US business prices fell 0.2% in June, a fourth decline in the last five months. The June drop was a surprise as analysts had expected a repeat of May’s 0.4% increase.
With some states reversing some of their reopening plans and layoffs remaining high, prices could pull back further in the coming months.
Last month’s Producer Price Index gain did not fully pass through to the consumer level, but the day’s June data will likely push analysts to temper their forecasts for next week’s consumer price report to be released Tuesday.
Food prices were the key factor, falling by 5.2% in June after a 6.0% rise in May. Meat prices fell 44.5% in the current month after a 69.1% increase in the previous month, accounting for much of the sharp food price moves over those two months.
Energy prices posted a second straight increase, rising by 7.7% in June on a 26.3% rise in gasoline prices and 53.3% rise in home heating oil prices. Energy prices had dipped considerably during the February-April period due to the severe lack of demand, one reason they are still down 7.7% year/year despite solid May and June gains.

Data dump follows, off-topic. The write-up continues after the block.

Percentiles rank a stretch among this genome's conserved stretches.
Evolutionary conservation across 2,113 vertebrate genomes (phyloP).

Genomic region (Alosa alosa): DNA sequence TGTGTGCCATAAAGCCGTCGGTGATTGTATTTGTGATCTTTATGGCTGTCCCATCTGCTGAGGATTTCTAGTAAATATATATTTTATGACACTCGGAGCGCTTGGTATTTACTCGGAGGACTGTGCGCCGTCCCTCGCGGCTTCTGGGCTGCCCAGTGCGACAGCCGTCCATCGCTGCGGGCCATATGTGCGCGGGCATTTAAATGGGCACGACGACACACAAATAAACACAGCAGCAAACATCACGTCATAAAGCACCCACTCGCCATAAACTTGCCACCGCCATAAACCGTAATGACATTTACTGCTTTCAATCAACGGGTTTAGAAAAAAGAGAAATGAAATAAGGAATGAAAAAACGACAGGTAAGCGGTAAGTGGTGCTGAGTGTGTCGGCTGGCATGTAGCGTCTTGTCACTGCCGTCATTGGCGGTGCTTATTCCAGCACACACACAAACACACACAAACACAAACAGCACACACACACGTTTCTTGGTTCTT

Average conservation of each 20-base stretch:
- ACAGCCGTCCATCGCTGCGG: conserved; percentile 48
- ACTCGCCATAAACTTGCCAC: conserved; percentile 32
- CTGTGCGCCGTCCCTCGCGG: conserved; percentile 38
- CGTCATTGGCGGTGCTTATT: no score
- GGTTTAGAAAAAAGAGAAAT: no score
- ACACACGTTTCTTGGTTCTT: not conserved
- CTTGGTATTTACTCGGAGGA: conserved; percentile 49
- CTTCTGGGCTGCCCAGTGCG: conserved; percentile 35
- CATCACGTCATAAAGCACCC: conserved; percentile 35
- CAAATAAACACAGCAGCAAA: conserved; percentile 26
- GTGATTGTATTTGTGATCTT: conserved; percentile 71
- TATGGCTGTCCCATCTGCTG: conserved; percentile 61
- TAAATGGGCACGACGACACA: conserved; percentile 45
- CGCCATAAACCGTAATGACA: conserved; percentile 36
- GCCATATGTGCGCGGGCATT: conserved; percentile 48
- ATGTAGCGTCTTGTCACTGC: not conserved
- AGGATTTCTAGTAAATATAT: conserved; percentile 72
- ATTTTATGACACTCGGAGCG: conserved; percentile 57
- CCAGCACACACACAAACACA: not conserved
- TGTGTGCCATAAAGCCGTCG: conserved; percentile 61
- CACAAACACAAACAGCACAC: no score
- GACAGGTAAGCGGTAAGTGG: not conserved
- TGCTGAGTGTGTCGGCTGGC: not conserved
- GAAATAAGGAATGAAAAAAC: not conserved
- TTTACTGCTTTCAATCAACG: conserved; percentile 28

Excluding the volatile food and energy components, PPI was down 0.3%, well below the 0.1% increase expected. The BLS’s preferred core measure, which also excludes a 1.8% drop in trade services prices, rose by 0.3% in the month, but was still down 0.1% year/year.
Overall PPI prices stand 0.8% below their year ago level, while prices excluding food and energy were up only 0.1%, showing a lack of inflationary pressures despite improvements in employment and consumption in recent months.
Trade services prices were cut by margins on machinery and vehicle wholesaling. Prices of both passenger cars and light motor trucks declined in the month, pulling down the core.